Is Expungement the same as Sealing Court Records in Wisconsin?

Yes, an expungement in Wisconsin is more or less the same as sealing a record. Once a record is expunged in Wisconsin, it is sealed or removed from circuit courts, but the same may not be the case for other legal departments or agencies. This is because the special disposition does not require law enforcement agencies or prosecutors to destroy records concerning an expunged conviction.

Therefore, although public access to the court record is basically restricted, the record still exists in other places like the Crime Information Bureau (CIB) or Consolidated Court Automation Programs (CCAP). This means that records can still be accessed with the right conditions. It should also be noted that even with an expunged criminal record, previously convicted persons may still have to admit to having a criminal one. This may prove to affect an individual’s life after release.

Note: There is an Assembly bill that seeks to amend the Wisconsin expungement law by eliminating the age restriction and allowing petition for the expungement of certain criminal records.

How Long Does a Felony Stay on Your Record in Wisconsin?

A felony conviction may stay on an individual’s record forever if the individual had not been ruled to qualify for expungement at the time of sentencing. The same applies to those who were eligible for expungement but failed to meet all the conditions which may include:

  • Completing jail term
  • Not committing subsequent crimes after qualifying for expungement
  • Satisfying other probation conditions and non-revocation of probation

After fulfilling the expungement terms and the detaining or probationary authority forwards a copy of the discharge certificate to the court of record, the remainder of the expungement process is automatic or self-executing.

What is a Misdemeanor in Wisconsin?

The Wisconsin criminal code describes a misdemeanor as any crime which isn’t a felony i.e. which isn’t punishable by imprisonment (WI. Stat. § 939.60).. However, punishments of misdemeanors may include jail time not exceeding one year, fines, or probation decided at the discretion of the court and in accordance with state laws.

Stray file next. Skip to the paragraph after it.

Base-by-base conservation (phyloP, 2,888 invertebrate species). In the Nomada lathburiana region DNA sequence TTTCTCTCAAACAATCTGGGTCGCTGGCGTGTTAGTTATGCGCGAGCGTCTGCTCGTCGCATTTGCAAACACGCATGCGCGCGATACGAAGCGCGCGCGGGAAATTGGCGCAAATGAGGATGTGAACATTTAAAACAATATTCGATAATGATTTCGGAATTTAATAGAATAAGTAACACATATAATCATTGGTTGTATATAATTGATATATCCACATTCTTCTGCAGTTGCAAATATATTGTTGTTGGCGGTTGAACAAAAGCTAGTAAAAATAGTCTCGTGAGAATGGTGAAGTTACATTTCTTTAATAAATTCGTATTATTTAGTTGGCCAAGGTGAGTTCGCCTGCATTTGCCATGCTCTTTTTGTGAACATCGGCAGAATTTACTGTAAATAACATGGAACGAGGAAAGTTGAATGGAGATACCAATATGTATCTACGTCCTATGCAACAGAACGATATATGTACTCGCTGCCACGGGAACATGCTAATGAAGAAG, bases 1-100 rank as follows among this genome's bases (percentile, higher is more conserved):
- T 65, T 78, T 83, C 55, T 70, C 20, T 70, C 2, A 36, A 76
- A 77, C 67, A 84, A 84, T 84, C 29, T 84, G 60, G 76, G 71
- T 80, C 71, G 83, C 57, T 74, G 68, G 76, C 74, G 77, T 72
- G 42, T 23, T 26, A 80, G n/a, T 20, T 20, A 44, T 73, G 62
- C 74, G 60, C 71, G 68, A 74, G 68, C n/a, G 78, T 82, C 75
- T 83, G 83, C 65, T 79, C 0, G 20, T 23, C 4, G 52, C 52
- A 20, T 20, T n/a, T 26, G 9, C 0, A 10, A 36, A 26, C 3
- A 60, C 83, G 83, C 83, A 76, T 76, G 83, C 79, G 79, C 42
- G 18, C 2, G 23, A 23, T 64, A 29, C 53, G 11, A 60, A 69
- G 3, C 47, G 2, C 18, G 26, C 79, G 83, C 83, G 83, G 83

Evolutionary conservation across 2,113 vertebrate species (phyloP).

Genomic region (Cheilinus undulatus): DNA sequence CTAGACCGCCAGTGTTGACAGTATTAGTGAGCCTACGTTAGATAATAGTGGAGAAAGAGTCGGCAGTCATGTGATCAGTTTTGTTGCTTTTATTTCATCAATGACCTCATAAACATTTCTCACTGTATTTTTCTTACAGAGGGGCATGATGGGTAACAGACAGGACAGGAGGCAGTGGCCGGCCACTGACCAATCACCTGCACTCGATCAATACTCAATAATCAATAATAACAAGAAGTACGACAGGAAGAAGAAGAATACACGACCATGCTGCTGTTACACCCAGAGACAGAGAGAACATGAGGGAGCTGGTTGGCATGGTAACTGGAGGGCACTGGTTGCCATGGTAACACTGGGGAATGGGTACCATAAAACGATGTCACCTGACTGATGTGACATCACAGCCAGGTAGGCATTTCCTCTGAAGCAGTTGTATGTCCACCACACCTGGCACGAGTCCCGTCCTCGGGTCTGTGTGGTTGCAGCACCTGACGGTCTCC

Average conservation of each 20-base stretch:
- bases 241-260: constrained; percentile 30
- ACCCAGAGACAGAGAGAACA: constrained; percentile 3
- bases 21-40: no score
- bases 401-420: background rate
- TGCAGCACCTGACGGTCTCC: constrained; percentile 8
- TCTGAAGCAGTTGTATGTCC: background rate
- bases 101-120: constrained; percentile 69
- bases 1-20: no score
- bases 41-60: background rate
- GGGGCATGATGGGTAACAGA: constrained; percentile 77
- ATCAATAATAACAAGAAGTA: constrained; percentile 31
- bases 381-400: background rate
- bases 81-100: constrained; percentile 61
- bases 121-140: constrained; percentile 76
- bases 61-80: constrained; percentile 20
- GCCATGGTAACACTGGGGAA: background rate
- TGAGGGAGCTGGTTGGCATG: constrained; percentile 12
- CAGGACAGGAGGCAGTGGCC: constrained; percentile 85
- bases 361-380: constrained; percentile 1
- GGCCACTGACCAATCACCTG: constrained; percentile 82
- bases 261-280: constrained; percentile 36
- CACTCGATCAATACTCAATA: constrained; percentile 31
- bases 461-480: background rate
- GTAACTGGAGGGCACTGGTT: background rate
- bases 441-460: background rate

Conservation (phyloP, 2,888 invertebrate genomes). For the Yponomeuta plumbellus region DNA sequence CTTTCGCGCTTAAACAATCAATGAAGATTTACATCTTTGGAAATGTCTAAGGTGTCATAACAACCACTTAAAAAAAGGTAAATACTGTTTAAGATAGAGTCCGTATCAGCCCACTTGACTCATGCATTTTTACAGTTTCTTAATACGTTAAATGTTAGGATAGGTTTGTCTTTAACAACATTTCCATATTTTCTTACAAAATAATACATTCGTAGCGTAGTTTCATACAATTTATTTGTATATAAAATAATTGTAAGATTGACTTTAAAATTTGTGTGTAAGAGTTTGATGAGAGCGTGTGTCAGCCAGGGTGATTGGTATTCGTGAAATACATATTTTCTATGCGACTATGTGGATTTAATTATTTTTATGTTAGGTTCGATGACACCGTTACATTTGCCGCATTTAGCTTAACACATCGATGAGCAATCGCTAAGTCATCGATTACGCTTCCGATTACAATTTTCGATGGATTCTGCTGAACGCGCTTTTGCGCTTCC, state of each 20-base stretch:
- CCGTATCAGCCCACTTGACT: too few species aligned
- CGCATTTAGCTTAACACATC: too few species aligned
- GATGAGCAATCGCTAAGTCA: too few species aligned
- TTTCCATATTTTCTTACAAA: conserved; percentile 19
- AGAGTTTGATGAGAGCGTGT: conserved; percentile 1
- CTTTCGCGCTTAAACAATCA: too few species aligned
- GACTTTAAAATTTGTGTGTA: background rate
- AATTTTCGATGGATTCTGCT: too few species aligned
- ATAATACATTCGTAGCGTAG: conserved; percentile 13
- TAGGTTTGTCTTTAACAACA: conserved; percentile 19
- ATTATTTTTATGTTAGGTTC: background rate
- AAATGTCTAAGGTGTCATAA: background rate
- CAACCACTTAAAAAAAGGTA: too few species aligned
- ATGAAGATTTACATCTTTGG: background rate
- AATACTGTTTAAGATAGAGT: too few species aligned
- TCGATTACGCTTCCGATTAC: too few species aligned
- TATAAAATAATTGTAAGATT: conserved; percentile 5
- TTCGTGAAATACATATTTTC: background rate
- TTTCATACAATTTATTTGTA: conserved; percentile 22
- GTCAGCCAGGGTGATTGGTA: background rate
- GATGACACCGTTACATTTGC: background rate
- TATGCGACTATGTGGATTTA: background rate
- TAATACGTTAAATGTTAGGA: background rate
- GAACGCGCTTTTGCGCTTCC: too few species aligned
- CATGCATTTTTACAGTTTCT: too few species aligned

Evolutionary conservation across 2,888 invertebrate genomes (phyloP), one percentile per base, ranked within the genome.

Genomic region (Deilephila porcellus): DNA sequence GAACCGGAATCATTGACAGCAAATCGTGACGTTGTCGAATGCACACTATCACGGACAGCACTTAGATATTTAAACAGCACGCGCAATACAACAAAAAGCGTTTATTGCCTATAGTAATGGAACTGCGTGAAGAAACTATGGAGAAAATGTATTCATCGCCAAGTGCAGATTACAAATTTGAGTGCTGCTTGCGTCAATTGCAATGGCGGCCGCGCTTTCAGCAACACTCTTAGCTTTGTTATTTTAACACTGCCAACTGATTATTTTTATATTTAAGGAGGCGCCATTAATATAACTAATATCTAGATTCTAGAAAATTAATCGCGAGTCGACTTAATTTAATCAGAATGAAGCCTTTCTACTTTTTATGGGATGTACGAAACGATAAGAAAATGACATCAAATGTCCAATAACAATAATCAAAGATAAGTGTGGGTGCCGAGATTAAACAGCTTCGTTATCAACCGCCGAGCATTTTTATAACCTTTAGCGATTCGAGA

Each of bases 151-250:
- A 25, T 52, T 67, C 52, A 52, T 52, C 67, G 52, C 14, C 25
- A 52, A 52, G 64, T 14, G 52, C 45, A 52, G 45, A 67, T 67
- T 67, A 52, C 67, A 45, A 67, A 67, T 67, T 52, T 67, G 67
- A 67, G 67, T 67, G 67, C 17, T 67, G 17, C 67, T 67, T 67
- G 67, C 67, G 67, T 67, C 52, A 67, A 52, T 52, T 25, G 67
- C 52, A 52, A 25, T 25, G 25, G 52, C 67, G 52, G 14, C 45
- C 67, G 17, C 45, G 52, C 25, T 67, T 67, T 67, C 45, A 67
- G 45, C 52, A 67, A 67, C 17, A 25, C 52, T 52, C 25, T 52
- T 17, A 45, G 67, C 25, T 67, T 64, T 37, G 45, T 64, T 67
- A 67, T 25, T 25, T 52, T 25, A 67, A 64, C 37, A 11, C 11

Misdemeanor violations are less serious and do not have as much consequence as felonies and so have lesser penalties. The Wisconsin court determines the penalties based on the nature of the violation and other factors like age of offender and/or victim, prior records, mental health, and other mitigating or aggravating circumstances.

Classes of Misdemeanors in Wisconsin

Misdemeanors in Wisconsin are divided into three classes (Class A to C) with Class A being the most severe. Each class of misdemeanors has penalties of fines, jail terms or both, as classified in the criminal code of the state (WI. Stat. § 939.51)..

The classes of misdemeanors with their penalties are:

  • Class A Misdemeanors: Maximum jail term of 9 months, maximum fine of $10,000, or both
  • Class B Misdemeanors: Maximum jail term of 90 days, maximum fine of $1,000, or both
  • Class C Misdemeanors: Maximum jail term of 30 days, maximum fine of $500, or both

Apart from these categories, there is an extra class of misdemeanors in Wisconsin called the unclassified misdemeanors or Class U. These are misdemeanors not classified under Class A, B or C but can also be punished by jail term and fines.

The Class U misdemeanor can be as grievous as Class A misdemeanors but can also be as small as Class C offenses. Therefore penalties or Class U offences may vary and are described in their statutes. If not described, jail term or fines must not exceed that of Class C misdemeanors i.e. maximum jail term of 30 days, maximum fine of $500, or both.

What are some examples of Misdemeanors in Wisconsin?

Examples of misdemeanors in Wisconsin according to class include:

  • Class A Misdemeanors: Battery, theft of property (less than $2,500), criminal damage to property.
  • Class B Misdemeanors: Participating in gambling, disorderly conduct, trespass in a medical facility, etc.